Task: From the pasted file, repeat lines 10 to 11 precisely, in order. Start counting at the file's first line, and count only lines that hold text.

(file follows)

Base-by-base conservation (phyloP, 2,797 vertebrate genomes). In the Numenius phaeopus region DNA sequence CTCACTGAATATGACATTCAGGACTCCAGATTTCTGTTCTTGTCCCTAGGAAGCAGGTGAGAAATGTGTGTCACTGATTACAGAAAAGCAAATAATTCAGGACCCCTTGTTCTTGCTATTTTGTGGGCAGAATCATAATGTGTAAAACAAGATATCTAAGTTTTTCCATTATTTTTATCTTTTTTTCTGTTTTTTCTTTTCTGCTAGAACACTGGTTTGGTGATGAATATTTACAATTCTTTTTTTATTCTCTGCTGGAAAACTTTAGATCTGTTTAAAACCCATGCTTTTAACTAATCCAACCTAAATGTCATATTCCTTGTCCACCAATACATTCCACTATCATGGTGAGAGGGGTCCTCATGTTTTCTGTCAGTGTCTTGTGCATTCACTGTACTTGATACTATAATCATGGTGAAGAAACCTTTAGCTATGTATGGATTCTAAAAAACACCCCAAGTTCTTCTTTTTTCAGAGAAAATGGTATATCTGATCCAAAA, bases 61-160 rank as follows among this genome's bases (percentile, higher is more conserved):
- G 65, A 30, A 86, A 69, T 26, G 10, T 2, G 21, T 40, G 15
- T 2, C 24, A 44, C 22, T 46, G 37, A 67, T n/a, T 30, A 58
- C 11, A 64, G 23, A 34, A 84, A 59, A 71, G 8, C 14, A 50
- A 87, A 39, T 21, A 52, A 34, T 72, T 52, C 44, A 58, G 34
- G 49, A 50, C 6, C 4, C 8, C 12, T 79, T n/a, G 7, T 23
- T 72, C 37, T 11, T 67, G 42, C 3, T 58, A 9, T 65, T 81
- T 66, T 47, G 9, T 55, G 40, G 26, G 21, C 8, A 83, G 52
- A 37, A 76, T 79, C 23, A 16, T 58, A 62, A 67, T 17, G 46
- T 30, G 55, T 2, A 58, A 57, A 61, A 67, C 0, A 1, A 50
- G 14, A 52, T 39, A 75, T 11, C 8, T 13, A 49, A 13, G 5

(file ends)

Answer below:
- T 30, G 55, T 2, A 58, A 57, A 61, A 67, C 0, A 1, A 50
- G 14, A 52, T 39, A 75, T 11, C 8, T 13, A 49, A 13, G 5